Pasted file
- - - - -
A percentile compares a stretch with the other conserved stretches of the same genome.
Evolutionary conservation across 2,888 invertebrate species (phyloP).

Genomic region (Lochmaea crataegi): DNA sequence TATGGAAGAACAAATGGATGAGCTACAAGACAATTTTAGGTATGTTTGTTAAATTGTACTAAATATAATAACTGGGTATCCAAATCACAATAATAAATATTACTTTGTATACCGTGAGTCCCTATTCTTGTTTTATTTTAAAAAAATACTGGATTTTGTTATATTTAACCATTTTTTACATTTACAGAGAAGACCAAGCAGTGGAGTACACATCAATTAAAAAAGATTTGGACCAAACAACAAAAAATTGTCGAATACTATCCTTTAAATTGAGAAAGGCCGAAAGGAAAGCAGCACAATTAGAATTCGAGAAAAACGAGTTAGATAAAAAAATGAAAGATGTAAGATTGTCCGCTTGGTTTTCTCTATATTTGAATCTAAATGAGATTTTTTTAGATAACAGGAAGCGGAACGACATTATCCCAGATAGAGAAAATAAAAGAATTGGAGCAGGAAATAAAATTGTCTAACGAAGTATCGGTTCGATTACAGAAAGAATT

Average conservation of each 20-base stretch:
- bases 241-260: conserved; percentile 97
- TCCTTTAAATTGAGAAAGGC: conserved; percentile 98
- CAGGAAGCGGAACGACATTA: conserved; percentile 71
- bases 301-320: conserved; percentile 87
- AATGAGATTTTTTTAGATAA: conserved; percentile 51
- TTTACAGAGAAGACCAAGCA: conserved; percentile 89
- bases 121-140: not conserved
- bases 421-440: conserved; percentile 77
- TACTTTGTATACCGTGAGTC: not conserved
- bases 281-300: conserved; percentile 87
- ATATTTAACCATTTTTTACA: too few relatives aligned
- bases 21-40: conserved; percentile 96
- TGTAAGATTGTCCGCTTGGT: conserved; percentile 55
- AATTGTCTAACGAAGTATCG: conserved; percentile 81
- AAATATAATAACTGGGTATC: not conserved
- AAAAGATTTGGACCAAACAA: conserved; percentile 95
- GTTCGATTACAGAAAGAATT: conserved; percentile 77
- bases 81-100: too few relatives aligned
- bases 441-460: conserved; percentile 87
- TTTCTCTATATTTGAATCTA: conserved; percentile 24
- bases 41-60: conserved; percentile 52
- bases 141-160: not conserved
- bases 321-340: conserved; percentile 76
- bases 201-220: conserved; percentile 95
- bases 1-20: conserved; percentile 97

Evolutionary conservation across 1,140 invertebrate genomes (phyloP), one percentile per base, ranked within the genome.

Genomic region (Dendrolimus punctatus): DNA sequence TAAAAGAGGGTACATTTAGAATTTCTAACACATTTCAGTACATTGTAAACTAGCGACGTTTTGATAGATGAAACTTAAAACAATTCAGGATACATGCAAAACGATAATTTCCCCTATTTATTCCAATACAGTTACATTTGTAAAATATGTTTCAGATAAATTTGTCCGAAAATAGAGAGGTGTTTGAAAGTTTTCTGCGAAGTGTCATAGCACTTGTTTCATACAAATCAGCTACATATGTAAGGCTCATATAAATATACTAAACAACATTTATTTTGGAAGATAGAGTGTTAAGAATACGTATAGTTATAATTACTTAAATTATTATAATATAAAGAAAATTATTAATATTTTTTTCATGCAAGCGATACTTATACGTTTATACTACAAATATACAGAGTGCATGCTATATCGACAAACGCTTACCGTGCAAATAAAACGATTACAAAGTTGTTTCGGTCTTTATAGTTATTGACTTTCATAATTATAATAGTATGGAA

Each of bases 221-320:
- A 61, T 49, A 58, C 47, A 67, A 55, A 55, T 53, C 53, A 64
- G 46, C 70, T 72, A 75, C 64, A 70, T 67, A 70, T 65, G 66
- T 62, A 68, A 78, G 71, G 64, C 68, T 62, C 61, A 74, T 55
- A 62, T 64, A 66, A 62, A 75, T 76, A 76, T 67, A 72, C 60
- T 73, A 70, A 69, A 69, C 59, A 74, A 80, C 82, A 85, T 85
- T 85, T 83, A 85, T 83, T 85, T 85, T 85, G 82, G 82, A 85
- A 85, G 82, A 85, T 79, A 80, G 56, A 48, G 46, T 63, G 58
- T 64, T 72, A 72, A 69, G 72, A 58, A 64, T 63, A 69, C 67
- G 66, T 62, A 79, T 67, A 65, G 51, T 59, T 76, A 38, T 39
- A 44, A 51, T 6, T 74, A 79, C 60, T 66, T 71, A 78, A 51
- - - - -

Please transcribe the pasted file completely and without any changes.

A percentile compares a stretch with the other conserved stretches of the same genome.
Evolutionary conservation across 2,888 invertebrate species (phyloP).

Genomic region (Lochmaea crataegi): DNA sequence TATGGAAGAACAAATGGATGAGCTACAAGACAATTTTAGGTATGTTTGTTAAATTGTACTAAATATAATAACTGGGTATCCAAATCACAATAATAAATATTACTTTGTATACCGTGAGTCCCTATTCTTGTTTTATTTTAAAAAAATACTGGATTTTGTTATATTTAACCATTTTTTACATTTACAGAGAAGACCAAGCAGTGGAGTACACATCAATTAAAAAAGATTTGGACCAAACAACAAAAAATTGTCGAATACTATCCTTTAAATTGAGAAAGGCCGAAAGGAAAGCAGCACAATTAGAATTCGAGAAAAACGAGTTAGATAAAAAAATGAAAGATGTAAGATTGTCCGCTTGGTTTTCTCTATATTTGAATCTAAATGAGATTTTTTTAGATAACAGGAAGCGGAACGACATTATCCCAGATAGAGAAAATAAAAGAATTGGAGCAGGAAATAAAATTGTCTAACGAAGTATCGGTTCGATTACAGAAAGAATT

Average conservation of each 20-base stretch:
- bases 241-260: conserved; percentile 97
- TCCTTTAAATTGAGAAAGGC: conserved; percentile 98
- CAGGAAGCGGAACGACATTA: conserved; percentile 71
- bases 301-320: conserved; percentile 87
- AATGAGATTTTTTTAGATAA: conserved; percentile 51
- TTTACAGAGAAGACCAAGCA: conserved; percentile 89
- bases 121-140: not conserved
- bases 421-440: conserved; percentile 77
- TACTTTGTATACCGTGAGTC: not conserved
- bases 281-300: conserved; percentile 87
- ATATTTAACCATTTTTTACA: too few relatives aligned
- bases 21-40: conserved; percentile 96
- TGTAAGATTGTCCGCTTGGT: conserved; percentile 55
- AATTGTCTAACGAAGTATCG: conserved; percentile 81
- AAATATAATAACTGGGTATC: not conserved
- AAAAGATTTGGACCAAACAA: conserved; percentile 95
- GTTCGATTACAGAAAGAATT: conserved; percentile 77
- bases 81-100: too few relatives aligned
- bases 441-460: conserved; percentile 87
- TTTCTCTATATTTGAATCTA: conserved; percentile 24
- bases 41-60: conserved; percentile 52
- bases 141-160: not conserved
- bases 321-340: conserved; percentile 76
- bases 201-220: conserved; percentile 95
- bases 1-20: conserved; percentile 97

Evolutionary conservation across 1,140 invertebrate genomes (phyloP), one percentile per base, ranked within the genome.

Genomic region (Dendrolimus punctatus): DNA sequence TAAAAGAGGGTACATTTAGAATTTCTAACACATTTCAGTACATTGTAAACTAGCGACGTTTTGATAGATGAAACTTAAAACAATTCAGGATACATGCAAAACGATAATTTCCCCTATTTATTCCAATACAGTTACATTTGTAAAATATGTTTCAGATAAATTTGTCCGAAAATAGAGAGGTGTTTGAAAGTTTTCTGCGAAGTGTCATAGCACTTGTTTCATACAAATCAGCTACATATGTAAGGCTCATATAAATATACTAAACAACATTTATTTTGGAAGATAGAGTGTTAAGAATACGTATAGTTATAATTACTTAAATTATTATAATATAAAGAAAATTATTAATATTTTTTTCATGCAAGCGATACTTATACGTTTATACTACAAATATACAGAGTGCATGCTATATCGACAAACGCTTACCGTGCAAATAAAACGATTACAAAGTTGTTTCGGTCTTTATAGTTATTGACTTTCATAATTATAATAGTATGGAA

Each of bases 221-320:
- A 61, T 49, A 58, C 47, A 67, A 55, A 55, T 53, C 53, A 64
- G 46, C 70, T 72, A 75, C 64, A 70, T 67, A 70, T 65, G 66
- T 62, A 68, A 78, G 71, G 64, C 68, T 62, C 61, A 74, T 55
- A 62, T 64, A 66, A 62, A 75, T 76, A 76, T 67, A 72, C 60
- T 73, A 70, A 69, A 69, C 59, A 74, A 80, C 82, A 85, T 85
- T 85, T 83, A 85, T 83, T 85, T 85, T 85, G 82, G 82, A 85
- A 85, G 82, A 85, T 79, A 80, G 56, A 48, G 46, T 63, G 58
- T 64, T 72, A 72, A 69, G 72, A 58, A 64, T 63, A 69, C 67
- G 66, T 62, A 79, T 67, A 65, G 51, T 59, T 76, A 38, T 39
- A 44, A 51, T 6, T 74, A 79, C 60, T 66, T 71, A 78, A 51